‘I’m not a scientist – I’m a Geographer.
This means I love the world around me, and I study how humans impact our natural environment. The entire system in which we live functions in a fine and delicate balance and every action has a knock-on impact on all living things, from the smallest organisms to the largest predators, trees and oceans. Our actions matter: that’s why I love studying the natural world. From a religious perspective, Islam has only served to reinforce respect for our natural environment by explaining that it is a gift from God and a source of blessings for us.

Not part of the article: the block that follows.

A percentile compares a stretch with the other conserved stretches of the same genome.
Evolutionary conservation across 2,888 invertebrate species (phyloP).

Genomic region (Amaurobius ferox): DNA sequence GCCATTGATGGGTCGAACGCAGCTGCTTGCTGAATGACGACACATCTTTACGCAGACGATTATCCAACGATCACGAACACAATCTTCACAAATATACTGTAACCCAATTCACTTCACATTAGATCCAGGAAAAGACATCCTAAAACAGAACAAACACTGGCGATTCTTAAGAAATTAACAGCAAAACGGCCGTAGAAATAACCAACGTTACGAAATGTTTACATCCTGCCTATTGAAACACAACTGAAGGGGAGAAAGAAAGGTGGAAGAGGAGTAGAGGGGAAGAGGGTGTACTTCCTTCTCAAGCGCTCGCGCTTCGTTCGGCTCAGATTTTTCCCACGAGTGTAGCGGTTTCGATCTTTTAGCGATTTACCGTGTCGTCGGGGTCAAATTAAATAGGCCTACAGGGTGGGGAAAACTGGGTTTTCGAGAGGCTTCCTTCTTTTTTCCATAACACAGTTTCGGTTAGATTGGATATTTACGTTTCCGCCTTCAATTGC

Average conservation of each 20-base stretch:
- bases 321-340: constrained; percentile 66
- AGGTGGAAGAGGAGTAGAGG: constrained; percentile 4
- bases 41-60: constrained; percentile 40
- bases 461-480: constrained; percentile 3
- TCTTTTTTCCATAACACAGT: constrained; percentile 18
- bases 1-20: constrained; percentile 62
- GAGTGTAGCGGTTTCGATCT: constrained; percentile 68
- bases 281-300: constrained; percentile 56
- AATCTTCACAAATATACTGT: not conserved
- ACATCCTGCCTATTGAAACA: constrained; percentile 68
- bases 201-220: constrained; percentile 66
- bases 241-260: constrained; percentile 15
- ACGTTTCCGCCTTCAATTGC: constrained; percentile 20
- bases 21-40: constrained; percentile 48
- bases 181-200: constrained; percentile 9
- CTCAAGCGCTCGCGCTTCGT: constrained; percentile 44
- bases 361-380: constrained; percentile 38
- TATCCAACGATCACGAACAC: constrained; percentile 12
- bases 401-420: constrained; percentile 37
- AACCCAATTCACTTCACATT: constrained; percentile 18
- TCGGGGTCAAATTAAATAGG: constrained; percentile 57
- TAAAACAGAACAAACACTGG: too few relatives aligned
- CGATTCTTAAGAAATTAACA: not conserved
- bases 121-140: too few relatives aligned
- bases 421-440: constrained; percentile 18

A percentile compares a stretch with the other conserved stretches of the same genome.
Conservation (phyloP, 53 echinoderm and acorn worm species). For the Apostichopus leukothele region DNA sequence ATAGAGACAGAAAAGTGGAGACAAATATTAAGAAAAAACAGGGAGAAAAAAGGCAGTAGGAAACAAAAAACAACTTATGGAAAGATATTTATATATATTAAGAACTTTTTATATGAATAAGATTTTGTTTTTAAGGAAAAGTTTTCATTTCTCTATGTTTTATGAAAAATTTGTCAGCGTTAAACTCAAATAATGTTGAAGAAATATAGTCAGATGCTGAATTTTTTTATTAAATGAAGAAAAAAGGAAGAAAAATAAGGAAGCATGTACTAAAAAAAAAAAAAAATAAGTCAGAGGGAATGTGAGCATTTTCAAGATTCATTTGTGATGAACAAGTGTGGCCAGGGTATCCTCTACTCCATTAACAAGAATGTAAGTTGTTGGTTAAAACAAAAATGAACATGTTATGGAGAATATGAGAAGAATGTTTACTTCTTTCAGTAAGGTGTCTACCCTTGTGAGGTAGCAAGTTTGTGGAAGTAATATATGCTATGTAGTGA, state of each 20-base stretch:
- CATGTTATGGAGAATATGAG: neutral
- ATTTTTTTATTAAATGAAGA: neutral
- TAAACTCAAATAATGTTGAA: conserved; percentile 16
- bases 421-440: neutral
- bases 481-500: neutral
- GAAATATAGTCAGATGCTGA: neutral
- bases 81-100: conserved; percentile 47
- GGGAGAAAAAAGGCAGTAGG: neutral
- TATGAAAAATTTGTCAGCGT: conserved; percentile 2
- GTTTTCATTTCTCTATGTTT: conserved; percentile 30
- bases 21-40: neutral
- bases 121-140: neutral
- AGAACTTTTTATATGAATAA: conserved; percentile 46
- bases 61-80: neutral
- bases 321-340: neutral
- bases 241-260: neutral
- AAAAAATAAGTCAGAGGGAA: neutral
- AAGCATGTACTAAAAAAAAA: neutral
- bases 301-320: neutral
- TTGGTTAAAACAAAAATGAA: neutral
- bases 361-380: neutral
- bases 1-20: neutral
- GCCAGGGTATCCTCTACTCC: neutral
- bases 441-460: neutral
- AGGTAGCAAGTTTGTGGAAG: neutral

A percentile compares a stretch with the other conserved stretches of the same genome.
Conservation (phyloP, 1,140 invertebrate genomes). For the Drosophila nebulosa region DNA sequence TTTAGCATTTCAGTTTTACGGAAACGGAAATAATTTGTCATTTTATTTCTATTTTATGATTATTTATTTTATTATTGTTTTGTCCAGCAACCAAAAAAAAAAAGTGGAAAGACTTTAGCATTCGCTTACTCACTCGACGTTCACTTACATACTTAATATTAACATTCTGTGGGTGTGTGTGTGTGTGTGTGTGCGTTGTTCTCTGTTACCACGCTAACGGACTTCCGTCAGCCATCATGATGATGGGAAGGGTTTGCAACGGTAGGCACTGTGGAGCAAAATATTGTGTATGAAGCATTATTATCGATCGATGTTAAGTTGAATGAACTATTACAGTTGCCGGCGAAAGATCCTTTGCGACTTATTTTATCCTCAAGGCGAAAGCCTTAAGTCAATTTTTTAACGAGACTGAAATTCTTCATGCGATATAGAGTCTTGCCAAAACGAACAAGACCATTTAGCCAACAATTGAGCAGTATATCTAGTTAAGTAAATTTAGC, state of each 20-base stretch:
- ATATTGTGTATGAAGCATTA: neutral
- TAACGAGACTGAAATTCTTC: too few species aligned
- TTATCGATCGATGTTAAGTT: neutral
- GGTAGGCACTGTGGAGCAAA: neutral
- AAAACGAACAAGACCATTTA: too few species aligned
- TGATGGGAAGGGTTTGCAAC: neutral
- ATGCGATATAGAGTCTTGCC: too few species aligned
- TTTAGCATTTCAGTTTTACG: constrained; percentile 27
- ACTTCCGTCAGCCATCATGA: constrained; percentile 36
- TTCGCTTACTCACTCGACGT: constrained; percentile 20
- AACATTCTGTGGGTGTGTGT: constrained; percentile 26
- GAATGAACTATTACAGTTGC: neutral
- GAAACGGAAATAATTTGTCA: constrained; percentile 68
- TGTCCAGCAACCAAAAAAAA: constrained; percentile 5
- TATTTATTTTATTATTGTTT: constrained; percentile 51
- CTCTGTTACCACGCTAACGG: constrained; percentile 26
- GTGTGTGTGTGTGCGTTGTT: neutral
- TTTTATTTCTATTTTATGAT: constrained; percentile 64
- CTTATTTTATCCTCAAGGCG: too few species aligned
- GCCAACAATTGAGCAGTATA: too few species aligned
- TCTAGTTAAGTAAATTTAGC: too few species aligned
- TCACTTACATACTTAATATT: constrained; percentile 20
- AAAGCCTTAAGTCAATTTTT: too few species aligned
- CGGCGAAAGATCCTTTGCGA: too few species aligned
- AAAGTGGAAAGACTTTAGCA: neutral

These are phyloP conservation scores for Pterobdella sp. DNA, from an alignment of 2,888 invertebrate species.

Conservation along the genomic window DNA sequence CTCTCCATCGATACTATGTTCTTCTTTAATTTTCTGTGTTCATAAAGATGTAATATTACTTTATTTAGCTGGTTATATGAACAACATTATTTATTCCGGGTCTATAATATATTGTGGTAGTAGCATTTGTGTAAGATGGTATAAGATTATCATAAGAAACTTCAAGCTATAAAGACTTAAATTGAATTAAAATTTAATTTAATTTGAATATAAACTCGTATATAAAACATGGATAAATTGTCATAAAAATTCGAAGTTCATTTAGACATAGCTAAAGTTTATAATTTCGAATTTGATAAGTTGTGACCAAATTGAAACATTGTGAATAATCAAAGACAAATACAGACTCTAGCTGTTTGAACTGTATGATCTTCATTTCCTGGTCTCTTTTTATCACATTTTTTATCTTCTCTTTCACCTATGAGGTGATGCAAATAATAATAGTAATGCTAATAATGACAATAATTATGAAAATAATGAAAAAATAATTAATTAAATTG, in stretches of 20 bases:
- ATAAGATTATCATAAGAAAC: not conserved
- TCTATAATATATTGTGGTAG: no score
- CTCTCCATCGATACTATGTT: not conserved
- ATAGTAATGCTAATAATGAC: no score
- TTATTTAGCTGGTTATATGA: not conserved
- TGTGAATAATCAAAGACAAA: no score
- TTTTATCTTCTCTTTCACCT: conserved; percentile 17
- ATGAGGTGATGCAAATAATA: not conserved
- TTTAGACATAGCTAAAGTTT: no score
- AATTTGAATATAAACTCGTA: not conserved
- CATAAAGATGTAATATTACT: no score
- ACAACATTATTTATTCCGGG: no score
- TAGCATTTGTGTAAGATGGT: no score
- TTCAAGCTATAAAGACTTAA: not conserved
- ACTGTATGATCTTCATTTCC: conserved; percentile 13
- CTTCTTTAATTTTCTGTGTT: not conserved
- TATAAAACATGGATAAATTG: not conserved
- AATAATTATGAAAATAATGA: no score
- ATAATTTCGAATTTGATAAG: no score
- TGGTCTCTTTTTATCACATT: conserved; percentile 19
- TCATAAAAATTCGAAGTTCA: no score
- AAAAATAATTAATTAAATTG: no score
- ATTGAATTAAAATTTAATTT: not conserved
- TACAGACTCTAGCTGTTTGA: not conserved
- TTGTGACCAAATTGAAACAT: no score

The Holy Qur’an states:
And with Him are the keys of the unseen; none knows them but He. And He knows whatsoever is in the land and in the sea. And there falls not a leaf but He knows it; nor is there a grain in the deep darkness of the earth, nor anything green or dry, but is recorded in a clear Book.
The idea that the Earth works in one unified system has always been fascinating. The Earth is an ecosystem in which every part is dependent upon every other part. So for example, if the number of weeds in a pond increases, it impacts breeding of pondlife so fewer young are born, then the animals which eat those have less food and may starve. Changes to the plant life can upset the balance – change anywhere in the delicate balance forces change along with the whole system.